On Book Cover Design

A couple years ago I would go to conferences and not know how to introduce myself.

“I’m studying a PhD in Literature.”

“I’m a writer.”

“I live in Taiwan.”

“I run online businesses.”

Anything I said turned into a longer conversation with me explaining what I do for a living.

These days, I know exactly how to introduce myself.

“I’m a book cover designer.”

Although I still do lots of things, the thing I’m most known for is book cover design.

I design covers for author’s books.

But then it gets interesting.

Like when a “real” book cover designer, who works at a big publishing house, follows me on Twitter.

We’re both book cover designers… right?

Only I make covers for self-publishing authors, who don’t have a big budget or a lot of media support or a huge platform. Unlike traditional publishers – who only take on a book if it has a chance of doing really well, either because the author has an established platform or because the book is in a very popular genre – I work on a lot of projects that probably won’t be as successful.

This may be because they don’t have as large of a target readership.

It may be because the authors have no platform and don’t know how to get the word out.

I would argue that, for indie authors, the book cover design is much more important than for traditionally published authors, because it has to do much more and is up against much steeper odds.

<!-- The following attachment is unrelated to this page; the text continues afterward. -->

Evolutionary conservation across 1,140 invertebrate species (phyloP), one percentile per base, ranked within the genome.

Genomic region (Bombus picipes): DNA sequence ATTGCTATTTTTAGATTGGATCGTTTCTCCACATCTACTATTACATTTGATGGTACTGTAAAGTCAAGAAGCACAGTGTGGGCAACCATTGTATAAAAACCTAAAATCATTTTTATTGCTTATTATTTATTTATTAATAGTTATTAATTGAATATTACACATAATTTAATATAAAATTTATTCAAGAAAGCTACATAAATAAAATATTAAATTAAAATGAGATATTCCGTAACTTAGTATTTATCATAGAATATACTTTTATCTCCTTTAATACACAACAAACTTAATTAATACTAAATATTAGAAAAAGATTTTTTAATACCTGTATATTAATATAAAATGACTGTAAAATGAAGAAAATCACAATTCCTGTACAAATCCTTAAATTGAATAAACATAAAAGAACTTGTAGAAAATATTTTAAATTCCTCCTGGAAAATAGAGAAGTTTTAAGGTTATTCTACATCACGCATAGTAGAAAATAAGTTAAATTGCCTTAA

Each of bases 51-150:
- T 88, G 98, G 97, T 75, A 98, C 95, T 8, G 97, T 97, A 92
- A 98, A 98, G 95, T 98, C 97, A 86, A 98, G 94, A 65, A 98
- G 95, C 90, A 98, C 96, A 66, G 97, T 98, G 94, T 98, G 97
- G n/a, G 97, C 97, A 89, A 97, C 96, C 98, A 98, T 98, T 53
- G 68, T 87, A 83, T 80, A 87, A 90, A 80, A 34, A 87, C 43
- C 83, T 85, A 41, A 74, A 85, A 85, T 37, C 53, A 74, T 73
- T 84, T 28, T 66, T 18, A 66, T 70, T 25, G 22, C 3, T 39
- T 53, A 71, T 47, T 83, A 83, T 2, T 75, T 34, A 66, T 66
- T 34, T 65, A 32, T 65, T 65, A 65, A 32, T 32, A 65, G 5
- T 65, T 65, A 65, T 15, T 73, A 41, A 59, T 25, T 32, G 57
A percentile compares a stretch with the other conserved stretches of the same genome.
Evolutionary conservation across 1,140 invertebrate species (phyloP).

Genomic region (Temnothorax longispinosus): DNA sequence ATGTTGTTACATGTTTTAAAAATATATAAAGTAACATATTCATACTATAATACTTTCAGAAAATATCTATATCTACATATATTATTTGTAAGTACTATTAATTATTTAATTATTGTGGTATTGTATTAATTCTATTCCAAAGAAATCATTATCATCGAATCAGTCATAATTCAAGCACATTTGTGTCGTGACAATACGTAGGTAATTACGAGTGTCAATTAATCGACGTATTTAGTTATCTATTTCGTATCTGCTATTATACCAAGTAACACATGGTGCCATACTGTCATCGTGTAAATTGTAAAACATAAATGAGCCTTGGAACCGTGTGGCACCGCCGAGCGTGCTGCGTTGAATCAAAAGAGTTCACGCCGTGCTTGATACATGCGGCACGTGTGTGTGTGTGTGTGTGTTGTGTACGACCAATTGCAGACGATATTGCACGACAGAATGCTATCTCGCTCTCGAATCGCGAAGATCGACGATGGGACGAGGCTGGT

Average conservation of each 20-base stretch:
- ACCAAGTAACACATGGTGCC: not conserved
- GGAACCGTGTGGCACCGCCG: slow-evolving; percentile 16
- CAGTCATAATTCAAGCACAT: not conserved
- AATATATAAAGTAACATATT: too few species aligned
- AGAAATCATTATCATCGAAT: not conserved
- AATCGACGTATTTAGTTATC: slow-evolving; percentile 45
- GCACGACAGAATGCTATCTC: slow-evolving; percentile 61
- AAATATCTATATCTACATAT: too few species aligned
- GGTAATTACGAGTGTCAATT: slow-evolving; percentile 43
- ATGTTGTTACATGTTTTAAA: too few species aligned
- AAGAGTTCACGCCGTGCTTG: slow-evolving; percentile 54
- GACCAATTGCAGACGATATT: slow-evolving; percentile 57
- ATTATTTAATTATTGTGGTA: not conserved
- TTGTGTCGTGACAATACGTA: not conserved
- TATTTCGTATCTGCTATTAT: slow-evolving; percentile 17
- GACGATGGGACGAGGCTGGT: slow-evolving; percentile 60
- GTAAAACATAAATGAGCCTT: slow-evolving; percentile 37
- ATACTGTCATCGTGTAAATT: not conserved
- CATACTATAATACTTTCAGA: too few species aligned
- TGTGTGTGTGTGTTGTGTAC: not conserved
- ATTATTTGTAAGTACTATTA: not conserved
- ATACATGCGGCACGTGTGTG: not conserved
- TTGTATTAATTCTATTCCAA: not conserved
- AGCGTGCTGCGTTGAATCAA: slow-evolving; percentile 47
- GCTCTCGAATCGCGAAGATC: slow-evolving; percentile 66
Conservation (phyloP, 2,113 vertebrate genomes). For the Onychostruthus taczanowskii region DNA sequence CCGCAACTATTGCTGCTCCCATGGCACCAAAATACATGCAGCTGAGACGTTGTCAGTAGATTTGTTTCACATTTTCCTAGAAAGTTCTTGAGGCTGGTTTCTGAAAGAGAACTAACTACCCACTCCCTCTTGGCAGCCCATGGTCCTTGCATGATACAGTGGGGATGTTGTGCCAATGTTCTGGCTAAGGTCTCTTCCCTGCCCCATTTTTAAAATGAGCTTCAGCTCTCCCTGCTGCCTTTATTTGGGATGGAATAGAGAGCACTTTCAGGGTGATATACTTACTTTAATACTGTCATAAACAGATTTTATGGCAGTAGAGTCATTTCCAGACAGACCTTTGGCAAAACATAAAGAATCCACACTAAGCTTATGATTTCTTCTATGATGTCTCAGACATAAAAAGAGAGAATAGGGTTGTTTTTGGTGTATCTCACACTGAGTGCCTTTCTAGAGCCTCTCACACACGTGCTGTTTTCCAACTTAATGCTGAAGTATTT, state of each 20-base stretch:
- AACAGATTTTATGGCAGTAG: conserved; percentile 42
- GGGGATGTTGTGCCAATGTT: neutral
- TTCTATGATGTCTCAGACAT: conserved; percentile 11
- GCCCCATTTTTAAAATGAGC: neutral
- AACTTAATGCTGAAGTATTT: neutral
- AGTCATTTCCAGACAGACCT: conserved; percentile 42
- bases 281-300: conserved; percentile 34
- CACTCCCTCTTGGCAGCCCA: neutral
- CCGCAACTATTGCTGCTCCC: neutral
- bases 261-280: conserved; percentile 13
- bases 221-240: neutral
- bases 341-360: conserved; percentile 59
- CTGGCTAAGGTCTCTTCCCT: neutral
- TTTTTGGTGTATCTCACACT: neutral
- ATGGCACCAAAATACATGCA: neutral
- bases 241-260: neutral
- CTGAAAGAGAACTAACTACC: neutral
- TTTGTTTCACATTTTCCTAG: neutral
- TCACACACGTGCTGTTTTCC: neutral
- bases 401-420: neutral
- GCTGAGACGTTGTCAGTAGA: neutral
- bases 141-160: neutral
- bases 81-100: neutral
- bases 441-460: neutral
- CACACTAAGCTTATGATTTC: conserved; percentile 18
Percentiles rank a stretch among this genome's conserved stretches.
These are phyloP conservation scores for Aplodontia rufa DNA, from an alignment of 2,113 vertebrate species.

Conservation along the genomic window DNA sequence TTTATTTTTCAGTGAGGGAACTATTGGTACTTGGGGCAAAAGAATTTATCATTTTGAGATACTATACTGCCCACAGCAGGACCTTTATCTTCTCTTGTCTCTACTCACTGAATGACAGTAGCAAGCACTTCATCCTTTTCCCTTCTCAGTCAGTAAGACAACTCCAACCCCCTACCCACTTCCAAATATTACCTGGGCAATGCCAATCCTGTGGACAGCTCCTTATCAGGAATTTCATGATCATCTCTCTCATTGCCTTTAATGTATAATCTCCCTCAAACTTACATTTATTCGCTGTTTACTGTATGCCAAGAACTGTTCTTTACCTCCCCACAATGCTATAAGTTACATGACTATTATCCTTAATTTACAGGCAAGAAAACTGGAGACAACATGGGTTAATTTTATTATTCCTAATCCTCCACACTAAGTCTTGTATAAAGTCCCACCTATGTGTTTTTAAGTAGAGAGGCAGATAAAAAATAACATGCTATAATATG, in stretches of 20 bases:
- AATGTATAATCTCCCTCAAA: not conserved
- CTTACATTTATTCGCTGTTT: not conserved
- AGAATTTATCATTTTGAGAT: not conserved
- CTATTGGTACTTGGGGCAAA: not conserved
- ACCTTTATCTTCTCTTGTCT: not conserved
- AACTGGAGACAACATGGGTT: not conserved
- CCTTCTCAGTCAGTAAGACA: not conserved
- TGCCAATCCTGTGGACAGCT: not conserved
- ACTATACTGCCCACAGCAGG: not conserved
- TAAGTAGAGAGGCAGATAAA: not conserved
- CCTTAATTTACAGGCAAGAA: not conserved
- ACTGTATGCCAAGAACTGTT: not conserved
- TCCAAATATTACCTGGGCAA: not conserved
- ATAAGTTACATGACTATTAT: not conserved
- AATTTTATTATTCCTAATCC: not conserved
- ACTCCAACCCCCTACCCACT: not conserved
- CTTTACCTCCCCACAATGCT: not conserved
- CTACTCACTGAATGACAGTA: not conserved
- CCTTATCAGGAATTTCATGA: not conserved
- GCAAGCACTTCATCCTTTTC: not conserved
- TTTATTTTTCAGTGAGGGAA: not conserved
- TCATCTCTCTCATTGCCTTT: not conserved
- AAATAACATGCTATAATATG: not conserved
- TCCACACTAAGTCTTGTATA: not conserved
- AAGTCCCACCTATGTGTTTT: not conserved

Traditionally published books don’t have to fight against stigma, or convince readers that the book is high quality. Indie authors will have to work hard just to get their book in front of readers for a fraction of a second – and the only point of contact is going to be the book cover design.

They’ll see it briefly and if it’s good enough, they’ll actually consider reading what the book is about.

If it isn’t good enough – and many indie published books have awful covers – all that work that went into visibility is wasted. It’s a challenge, and it puts to bulk of the marketing weight on the book cover design – which means the bulk of your marketing budget needs to be spent on book cover design.

Don’t try to cut costs on design so you’ll have a  bigger book marketing budget later you plan to use for advertising – ads will fail if the book cover is ugly. Start with a quality book cover and everything will be easier.

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